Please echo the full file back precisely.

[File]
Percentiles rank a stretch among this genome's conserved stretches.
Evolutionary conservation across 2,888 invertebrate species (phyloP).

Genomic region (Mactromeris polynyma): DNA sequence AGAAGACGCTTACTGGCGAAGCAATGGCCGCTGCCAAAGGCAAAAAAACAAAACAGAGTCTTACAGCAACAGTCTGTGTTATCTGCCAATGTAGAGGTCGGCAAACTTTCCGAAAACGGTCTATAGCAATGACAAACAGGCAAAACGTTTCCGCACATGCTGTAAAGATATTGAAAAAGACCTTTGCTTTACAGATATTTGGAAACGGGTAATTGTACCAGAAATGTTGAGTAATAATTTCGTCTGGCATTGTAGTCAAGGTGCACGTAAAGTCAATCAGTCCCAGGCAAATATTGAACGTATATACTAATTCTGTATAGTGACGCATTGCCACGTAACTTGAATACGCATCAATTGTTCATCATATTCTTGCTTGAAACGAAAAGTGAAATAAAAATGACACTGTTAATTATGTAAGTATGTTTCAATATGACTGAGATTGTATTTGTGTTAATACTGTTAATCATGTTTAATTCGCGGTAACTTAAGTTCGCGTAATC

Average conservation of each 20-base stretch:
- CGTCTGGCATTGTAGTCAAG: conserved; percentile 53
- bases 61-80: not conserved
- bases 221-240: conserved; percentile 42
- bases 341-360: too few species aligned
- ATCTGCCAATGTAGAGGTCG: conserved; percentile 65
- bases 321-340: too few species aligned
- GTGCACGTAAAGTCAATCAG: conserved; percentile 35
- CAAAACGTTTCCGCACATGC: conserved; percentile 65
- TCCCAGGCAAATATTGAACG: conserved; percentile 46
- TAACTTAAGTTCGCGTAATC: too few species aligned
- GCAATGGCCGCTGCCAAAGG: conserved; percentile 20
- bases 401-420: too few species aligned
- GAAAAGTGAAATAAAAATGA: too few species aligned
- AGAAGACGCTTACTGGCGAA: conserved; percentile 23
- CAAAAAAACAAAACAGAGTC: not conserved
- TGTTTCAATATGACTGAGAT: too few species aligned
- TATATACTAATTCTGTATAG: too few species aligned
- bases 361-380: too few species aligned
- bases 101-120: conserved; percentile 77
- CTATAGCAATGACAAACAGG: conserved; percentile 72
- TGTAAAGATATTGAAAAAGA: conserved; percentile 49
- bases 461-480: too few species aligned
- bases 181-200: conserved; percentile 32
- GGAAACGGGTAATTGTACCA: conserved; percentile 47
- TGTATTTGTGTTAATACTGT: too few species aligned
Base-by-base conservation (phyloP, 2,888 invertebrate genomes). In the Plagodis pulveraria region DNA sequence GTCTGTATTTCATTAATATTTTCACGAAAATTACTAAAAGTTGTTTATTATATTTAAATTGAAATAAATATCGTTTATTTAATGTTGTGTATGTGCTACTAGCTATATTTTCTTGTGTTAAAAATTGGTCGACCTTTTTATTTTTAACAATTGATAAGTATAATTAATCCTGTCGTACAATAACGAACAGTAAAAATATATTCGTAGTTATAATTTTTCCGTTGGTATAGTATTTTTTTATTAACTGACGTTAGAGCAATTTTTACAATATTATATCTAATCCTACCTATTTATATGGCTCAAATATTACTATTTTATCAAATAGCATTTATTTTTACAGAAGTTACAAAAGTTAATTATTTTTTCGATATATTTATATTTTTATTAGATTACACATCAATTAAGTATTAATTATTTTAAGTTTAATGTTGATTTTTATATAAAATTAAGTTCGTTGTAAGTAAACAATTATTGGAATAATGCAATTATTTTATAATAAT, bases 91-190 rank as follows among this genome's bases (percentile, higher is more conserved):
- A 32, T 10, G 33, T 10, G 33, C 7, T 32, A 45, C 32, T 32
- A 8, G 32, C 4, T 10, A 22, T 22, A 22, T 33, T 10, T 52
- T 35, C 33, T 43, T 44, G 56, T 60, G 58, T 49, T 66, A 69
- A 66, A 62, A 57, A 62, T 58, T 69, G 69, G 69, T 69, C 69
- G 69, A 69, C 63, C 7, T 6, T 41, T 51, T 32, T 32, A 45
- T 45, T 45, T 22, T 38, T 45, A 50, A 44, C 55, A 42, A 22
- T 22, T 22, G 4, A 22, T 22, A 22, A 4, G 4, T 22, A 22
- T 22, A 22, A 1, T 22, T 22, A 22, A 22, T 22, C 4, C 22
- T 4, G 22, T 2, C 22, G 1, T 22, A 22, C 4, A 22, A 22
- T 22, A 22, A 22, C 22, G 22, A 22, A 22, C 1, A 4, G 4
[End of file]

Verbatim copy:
Percentiles rank a stretch among this genome's conserved stretches.
Evolutionary conservation across 2,888 invertebrate species (phyloP).

Genomic region (Mactromeris polynyma): DNA sequence AGAAGACGCTTACTGGCGAAGCAATGGCCGCTGCCAAAGGCAAAAAAACAAAACAGAGTCTTACAGCAACAGTCTGTGTTATCTGCCAATGTAGAGGTCGGCAAACTTTCCGAAAACGGTCTATAGCAATGACAAACAGGCAAAACGTTTCCGCACATGCTGTAAAGATATTGAAAAAGACCTTTGCTTTACAGATATTTGGAAACGGGTAATTGTACCAGAAATGTTGAGTAATAATTTCGTCTGGCATTGTAGTCAAGGTGCACGTAAAGTCAATCAGTCCCAGGCAAATATTGAACGTATATACTAATTCTGTATAGTGACGCATTGCCACGTAACTTGAATACGCATCAATTGTTCATCATATTCTTGCTTGAAACGAAAAGTGAAATAAAAATGACACTGTTAATTATGTAAGTATGTTTCAATATGACTGAGATTGTATTTGTGTTAATACTGTTAATCATGTTTAATTCGCGGTAACTTAAGTTCGCGTAATC

Average conservation of each 20-base stretch:
- CGTCTGGCATTGTAGTCAAG: conserved; percentile 53
- bases 61-80: not conserved
- bases 221-240: conserved; percentile 42
- bases 341-360: too few species aligned
- ATCTGCCAATGTAGAGGTCG: conserved; percentile 65
- bases 321-340: too few species aligned
- GTGCACGTAAAGTCAATCAG: conserved; percentile 35
- CAAAACGTTTCCGCACATGC: conserved; percentile 65
- TCCCAGGCAAATATTGAACG: conserved; percentile 46
- TAACTTAAGTTCGCGTAATC: too few species aligned
- GCAATGGCCGCTGCCAAAGG: conserved; percentile 20
- bases 401-420: too few species aligned
- GAAAAGTGAAATAAAAATGA: too few species aligned
- AGAAGACGCTTACTGGCGAA: conserved; percentile 23
- CAAAAAAACAAAACAGAGTC: not conserved
- TGTTTCAATATGACTGAGAT: too few species aligned
- TATATACTAATTCTGTATAG: too few species aligned
- bases 361-380: too few species aligned
- bases 101-120: conserved; percentile 77
- CTATAGCAATGACAAACAGG: conserved; percentile 72
- TGTAAAGATATTGAAAAAGA: conserved; percentile 49
- bases 461-480: too few species aligned
- bases 181-200: conserved; percentile 32
- GGAAACGGGTAATTGTACCA: conserved; percentile 47
- TGTATTTGTGTTAATACTGT: too few species aligned
Base-by-base conservation (phyloP, 2,888 invertebrate genomes). In the Plagodis pulveraria region DNA sequence GTCTGTATTTCATTAATATTTTCACGAAAATTACTAAAAGTTGTTTATTATATTTAAATTGAAATAAATATCGTTTATTTAATGTTGTGTATGTGCTACTAGCTATATTTTCTTGTGTTAAAAATTGGTCGACCTTTTTATTTTTAACAATTGATAAGTATAATTAATCCTGTCGTACAATAACGAACAGTAAAAATATATTCGTAGTTATAATTTTTCCGTTGGTATAGTATTTTTTTATTAACTGACGTTAGAGCAATTTTTACAATATTATATCTAATCCTACCTATTTATATGGCTCAAATATTACTATTTTATCAAATAGCATTTATTTTTACAGAAGTTACAAAAGTTAATTATTTTTTCGATATATTTATATTTTTATTAGATTACACATCAATTAAGTATTAATTATTTTAAGTTTAATGTTGATTTTTATATAAAATTAAGTTCGTTGTAAGTAAACAATTATTGGAATAATGCAATTATTTTATAATAAT, bases 91-190 rank as follows among this genome's bases (percentile, higher is more conserved):
- A 32, T 10, G 33, T 10, G 33, C 7, T 32, A 45, C 32, T 32
- A 8, G 32, C 4, T 10, A 22, T 22, A 22, T 33, T 10, T 52
- T 35, C 33, T 43, T 44, G 56, T 60, G 58, T 49, T 66, A 69
- A 66, A 62, A 57, A 62, T 58, T 69, G 69, G 69, T 69, C 69
- G 69, A 69, C 63, C 7, T 6, T 41, T 51, T 32, T 32, A 45
- T 45, T 45, T 22, T 38, T 45, A 50, A 44, C 55, A 42, A 22
- T 22, T 22, G 4, A 22, T 22, A 22, A 4, G 4, T 22, A 22
- T 22, A 22, A 1, T 22, T 22, A 22, A 22, T 22, C 4, C 22
- T 4, G 22, T 2, C 22, G 1, T 22, A 22, C 4, A 22, A 22
- T 22, A 22, A 22, C 22, G 22, A 22, A 22, C 1, A 4, G 4